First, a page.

An Irish Exchange


On the Road Again

Juilliard performers and students from the Royal Irish Academy of Music and the Lir Academy (Ireland’s National Academy of Dramatic Art, at Trinity College Dublin) performed together in Dublin and New York.  Standing, from left: Avery Amereau, Andrew Gavin, Rebecca Rodgers, Sam Lilja, William Kelley, Iain Burnside, Angela Vallone, and Conor Hanratty. Seated, from left: Peter Manning, Rachel O’Byrne, Dearbhla Maire Collins, and Miles Mykkanen. 

 (Photo by Monica Thakkar)


“I’ll stay no more on Ireland’s shore so let the music play. For I’m on the road to my own true love, ten thousand miles away.”While it’s true that Dublin is only about 3,000 miles away from New York City, this sea shanty lends not just its name but also its sentiment of expedition to Ten Thousand Miles Away, a revue of songs and poetry devised by collaborative pianist, programmer, and writer Iain Burnside. The song (sung by a sailor about to board a ship for the Australian penal colonies to be reunited with his true love) was a fitting opener for this program, which explores themes of love, emigration, assimilation, and landscape.


The program was presented by Juilliard performers and students from the Royal Irish Academy of Music and the Lir Academy (Ireland’s National Academy of Dramatic Art, at Trinity College Dublin). They gave three performances in Dublin and two at Juilliard; the venture was made possible by a grant from Culture Ireland, an Irish State Agency. Juilliard was represented in the cast by fourth-year soprano Angela Vallone; graduate students Avery Amereau, mezzo-soprano, tenor Miles Mykkanen (B.M. ’13), and collaborative pianist William Kelley; and drama alum Sam Lilja (Group 43).

More than a recital and not exactly a variety show, the 65-minute program—which weaves together 20 songs and 16 poems—was staged by Burnside and Irish theater and opera director Conor Hanratty. The piano and eight chairs were arranged on stage as for a shared recital, though the cast spent little time sitting and their responsibilities extended beyond singing. “While we had designated actors and singers, we were all assigned song and text,” Amereau told The Journal. The entire cast dances and even the actors and pianists sing—an initially “terrifying” prospect for actor Lilja, though not as much of a shock for collaborative pianist Kelley, who has a musical theater background.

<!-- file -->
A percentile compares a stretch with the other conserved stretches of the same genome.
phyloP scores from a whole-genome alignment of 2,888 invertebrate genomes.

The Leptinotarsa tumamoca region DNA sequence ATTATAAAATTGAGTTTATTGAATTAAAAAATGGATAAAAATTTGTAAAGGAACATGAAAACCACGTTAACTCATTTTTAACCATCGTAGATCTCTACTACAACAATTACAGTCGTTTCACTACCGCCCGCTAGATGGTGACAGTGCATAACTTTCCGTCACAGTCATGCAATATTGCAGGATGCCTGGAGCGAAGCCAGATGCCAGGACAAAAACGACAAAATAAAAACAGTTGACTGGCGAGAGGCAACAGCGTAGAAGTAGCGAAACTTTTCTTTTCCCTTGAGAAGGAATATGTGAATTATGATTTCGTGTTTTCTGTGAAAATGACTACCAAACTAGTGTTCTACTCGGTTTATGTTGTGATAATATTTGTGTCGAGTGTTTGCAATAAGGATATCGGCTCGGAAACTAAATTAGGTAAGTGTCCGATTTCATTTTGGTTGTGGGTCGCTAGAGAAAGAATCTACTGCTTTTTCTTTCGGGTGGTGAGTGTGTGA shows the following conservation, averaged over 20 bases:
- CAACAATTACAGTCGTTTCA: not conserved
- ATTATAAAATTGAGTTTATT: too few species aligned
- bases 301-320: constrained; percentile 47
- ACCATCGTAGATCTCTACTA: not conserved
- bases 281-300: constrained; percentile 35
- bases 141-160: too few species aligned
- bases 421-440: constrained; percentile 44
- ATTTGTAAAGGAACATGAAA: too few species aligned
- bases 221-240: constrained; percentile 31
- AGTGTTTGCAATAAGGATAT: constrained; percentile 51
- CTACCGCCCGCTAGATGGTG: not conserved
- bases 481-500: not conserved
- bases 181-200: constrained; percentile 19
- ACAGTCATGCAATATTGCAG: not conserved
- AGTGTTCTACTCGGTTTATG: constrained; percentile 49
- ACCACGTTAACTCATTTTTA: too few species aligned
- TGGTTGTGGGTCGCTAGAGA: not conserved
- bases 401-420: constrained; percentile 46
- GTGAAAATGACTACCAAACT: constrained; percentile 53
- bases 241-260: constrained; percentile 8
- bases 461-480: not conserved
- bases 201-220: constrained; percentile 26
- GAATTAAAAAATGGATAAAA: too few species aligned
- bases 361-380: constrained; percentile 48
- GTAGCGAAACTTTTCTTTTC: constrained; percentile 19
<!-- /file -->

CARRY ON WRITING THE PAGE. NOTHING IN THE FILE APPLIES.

In planning the show’s repertoire, Burnside, who is Scottish and is now based in London, sought to “get beyond the lurid green of St. Patrick’s Day,” as he wrote in his program note, to explore Irish and American national identities. Songs by Samuel Barber (an American composer of Irish descent and one of Burnside’s inspirations for the program), John Ireland, Frank Bridge, and various folk-song arrangements were programmed with poetry by Paul Durcan, W.B. Yeats, Seamus Heaney, and James Joyce.

Amereau, an American of half-Irish background, said that her work on the project “threw into sharp relief some of the deeper aspects of our cultural history,” acknowledging the role of the Irish diaspora in the melting pot of American culture.

Kelley, who also has Irish roots, said he had “never felt as at home while in a foreign country” as he did in Ireland. Kelley also found the cultural immersion beneficial to his work on Ten Thousand Miles Away. “Many of the texts for the piece involved uniquely Irish themes, locations, and even words, so it was a great learning experience that our Irish colleagues could give us some local insight to the Irish aspects of the work.”

Brian Zeger (M.M. ’81, piano), the artistic director of Juilliard’s Marcus Institute for Vocal Arts, called the trip to Dublin “really beneficial for our students,” noting “it’s great for them to be able to get even a brief immersion in such a wonderful, important cultural capital.” He added that there are plans for the collaboration to continue.

Lilja said that being in the show reminded him of how lucky he is to be part of the “extraordinary network” at Juilliard and left him with invaluable friendships on both sides of the Atlantic.”

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